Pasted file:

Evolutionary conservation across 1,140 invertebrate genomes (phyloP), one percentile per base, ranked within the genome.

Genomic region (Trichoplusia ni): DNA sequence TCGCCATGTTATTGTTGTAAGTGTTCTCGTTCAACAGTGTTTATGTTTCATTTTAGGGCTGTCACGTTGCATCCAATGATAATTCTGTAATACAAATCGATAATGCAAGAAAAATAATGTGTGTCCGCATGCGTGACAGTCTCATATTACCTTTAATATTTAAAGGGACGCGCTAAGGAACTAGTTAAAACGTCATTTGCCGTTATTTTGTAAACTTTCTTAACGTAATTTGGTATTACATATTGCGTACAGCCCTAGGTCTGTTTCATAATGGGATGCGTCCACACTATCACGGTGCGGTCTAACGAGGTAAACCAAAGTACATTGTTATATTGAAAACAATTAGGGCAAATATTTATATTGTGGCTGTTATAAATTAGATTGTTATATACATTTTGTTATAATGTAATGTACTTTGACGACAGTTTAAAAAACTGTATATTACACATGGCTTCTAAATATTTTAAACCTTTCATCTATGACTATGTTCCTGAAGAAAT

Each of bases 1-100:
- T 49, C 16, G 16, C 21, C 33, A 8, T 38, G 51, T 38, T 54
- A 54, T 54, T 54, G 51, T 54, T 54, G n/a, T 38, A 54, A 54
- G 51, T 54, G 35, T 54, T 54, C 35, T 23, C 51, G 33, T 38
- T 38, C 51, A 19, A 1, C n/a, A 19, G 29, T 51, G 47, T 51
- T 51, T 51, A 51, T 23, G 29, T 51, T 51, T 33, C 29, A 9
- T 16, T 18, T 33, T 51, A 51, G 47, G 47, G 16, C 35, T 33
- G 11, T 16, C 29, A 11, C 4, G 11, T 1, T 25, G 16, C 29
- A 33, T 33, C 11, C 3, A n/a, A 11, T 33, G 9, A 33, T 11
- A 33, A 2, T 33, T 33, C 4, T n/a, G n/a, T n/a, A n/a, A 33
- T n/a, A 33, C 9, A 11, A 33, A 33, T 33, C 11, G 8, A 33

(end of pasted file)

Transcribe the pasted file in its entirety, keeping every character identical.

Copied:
Evolutionary conservation across 1,140 invertebrate genomes (phyloP), one percentile per base, ranked within the genome.

Genomic region (Trichoplusia ni): DNA sequence TCGCCATGTTATTGTTGTAAGTGTTCTCGTTCAACAGTGTTTATGTTTCATTTTAGGGCTGTCACGTTGCATCCAATGATAATTCTGTAATACAAATCGATAATGCAAGAAAAATAATGTGTGTCCGCATGCGTGACAGTCTCATATTACCTTTAATATTTAAAGGGACGCGCTAAGGAACTAGTTAAAACGTCATTTGCCGTTATTTTGTAAACTTTCTTAACGTAATTTGGTATTACATATTGCGTACAGCCCTAGGTCTGTTTCATAATGGGATGCGTCCACACTATCACGGTGCGGTCTAACGAGGTAAACCAAAGTACATTGTTATATTGAAAACAATTAGGGCAAATATTTATATTGTGGCTGTTATAAATTAGATTGTTATATACATTTTGTTATAATGTAATGTACTTTGACGACAGTTTAAAAAACTGTATATTACACATGGCTTCTAAATATTTTAAACCTTTCATCTATGACTATGTTCCTGAAGAAAT

Each of bases 1-100:
- T 49, C 16, G 16, C 21, C 33, A 8, T 38, G 51, T 38, T 54
- A 54, T 54, T 54, G 51, T 54, T 54, G n/a, T 38, A 54, A 54
- G 51, T 54, G 35, T 54, T 54, C 35, T 23, C 51, G 33, T 38
- T 38, C 51, A 19, A 1, C n/a, A 19, G 29, T 51, G 47, T 51
- T 51, T 51, A 51, T 23, G 29, T 51, T 51, T 33, C 29, A 9
- T 16, T 18, T 33, T 51, A 51, G 47, G 47, G 16, C 35, T 33
- G 11, T 16, C 29, A 11, C 4, G 11, T 1, T 25, G 16, C 29
- A 33, T 33, C 11, C 3, A n/a, A 11, T 33, G 9, A 33, T 11
- A 33, A 2, T 33, T 33, C 4, T n/a, G n/a, T n/a, A n/a, A 33
- T n/a, A 33, C 9, A 11, A 33, A 33, T 33, C 11, G 8, A 33